By David Tuller, DrPH
Boy, it€™s hard to keep up with all the stupid studies coming out! But that€™s no reason not to take a look at a couple of them.
(In both cases, I’m just making a few comments. Much more could be said about each of these studies. You can read more about them on the Science for ME forum here and here.)
In December, Frontiers in Psychology published a paper about a four-day mindfulness-based cognitive behavioral intervention program for CFS/ME being offered in Norway. The authors of the study, two mental health professionals from Bergen, have tested what seems to be a ratatouille of group therapy, exercise, life-coaching, meditation, stress management, writing exercises and positive thinking, something similar, perhaps, to the Lightning Process, although I don€™t know if participants are required to stand inside circles on the ground.
The study will likely be cited, in Norway and elsewhere, as evidence that this four-day program could be effective in reducing fatigue and improving physical function in people with CFS/ME, as the investigators call the illness. Yet the findings are pretty much useless in terms of providing actionable information for developing health policy or clinical recommendations, for a number of reasons.
First, this isn€™t a trial. It is an observational study of 305 patients who have gone through a four-day experience. That€™s it. There is no control group against which to measure the reports of success among these participants. It is possible that a program of many hours of playing Monopoly in an elevator while listening to Adele singing Rolling in the Deep over and over could have produced the same effect. We just don€™t know.
Second, patients were recruited according to the Oxford criteria, six months of disabling, unexplained fatigue. In other words, the sample was likely a mish-mash of people with fatigue for all sorts of reasons. Moreover, not even half the participants were disabled enough to meet the PACE thresholds for trial entry on both the subjective fatigue and physical function scales. So it€™s hard to know what illness many of the participants had, if any. (As in PACE, participants were re-assessed after recruitment to see if they also met the 1994 Fukuda criteria from the US Centers for Disease Control and Prevention.)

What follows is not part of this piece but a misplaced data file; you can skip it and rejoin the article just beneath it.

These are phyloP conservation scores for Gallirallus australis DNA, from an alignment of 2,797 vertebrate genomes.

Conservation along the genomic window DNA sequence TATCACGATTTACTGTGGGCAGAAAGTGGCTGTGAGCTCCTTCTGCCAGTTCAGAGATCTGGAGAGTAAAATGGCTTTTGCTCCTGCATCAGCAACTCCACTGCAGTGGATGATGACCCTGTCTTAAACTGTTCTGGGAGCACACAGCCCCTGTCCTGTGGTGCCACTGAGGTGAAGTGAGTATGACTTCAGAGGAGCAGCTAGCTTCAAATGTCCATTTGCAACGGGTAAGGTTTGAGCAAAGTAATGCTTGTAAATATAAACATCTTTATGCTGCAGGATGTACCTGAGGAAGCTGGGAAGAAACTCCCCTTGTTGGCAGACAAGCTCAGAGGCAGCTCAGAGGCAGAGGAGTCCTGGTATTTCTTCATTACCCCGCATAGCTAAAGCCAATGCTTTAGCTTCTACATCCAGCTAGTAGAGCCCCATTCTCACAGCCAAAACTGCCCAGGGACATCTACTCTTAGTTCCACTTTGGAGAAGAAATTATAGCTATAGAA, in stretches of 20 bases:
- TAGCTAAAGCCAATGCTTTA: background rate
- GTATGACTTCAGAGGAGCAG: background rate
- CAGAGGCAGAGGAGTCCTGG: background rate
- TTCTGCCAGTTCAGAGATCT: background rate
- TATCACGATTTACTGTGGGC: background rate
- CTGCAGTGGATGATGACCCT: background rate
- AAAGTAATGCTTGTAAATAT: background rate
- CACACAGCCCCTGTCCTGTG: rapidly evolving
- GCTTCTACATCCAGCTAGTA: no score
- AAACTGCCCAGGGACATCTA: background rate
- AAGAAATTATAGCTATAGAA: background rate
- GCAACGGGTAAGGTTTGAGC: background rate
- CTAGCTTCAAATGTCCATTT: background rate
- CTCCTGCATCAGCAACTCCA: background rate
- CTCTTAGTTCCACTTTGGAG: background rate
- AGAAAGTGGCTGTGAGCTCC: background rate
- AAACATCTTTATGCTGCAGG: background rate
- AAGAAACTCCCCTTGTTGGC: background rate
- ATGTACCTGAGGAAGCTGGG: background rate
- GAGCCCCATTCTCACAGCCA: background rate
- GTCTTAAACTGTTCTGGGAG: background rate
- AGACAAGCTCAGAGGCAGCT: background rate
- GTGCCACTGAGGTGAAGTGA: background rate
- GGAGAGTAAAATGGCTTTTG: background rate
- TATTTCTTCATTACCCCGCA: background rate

Third, all the outcomes were subjective. So, you know, it€™s hard to tell what any of these outcomes mean. The intervention was apparently effective at training people to provide somewhat better responses on questionnaires.
The authors acknowledge some limitations but claim success anyhow. They report that, per their results, the program might be highly beneficial and that 80% of the participants demonstrated statistically significant clinical changes, which were sustained after a year. Unfortunately, the claim that the changes were sustained at the one-year point does not seem to take into account the fact that only 219 of the 305 study participants provided follow-up data.
That€™s a sharp drop-off. Did the 86 who failed to provide follow-up data get worse? Who knows?
Someone keeps funding research by Trudie Chalder. This is hard to understand. Her most recent nonsense is a study called Perfectionism and beliefs about emotions in adolescents with chronic fatigue syndrome and their parents: a preliminary investigation in a case control study nested within a cohort. It was just published in the journal Psychological Health.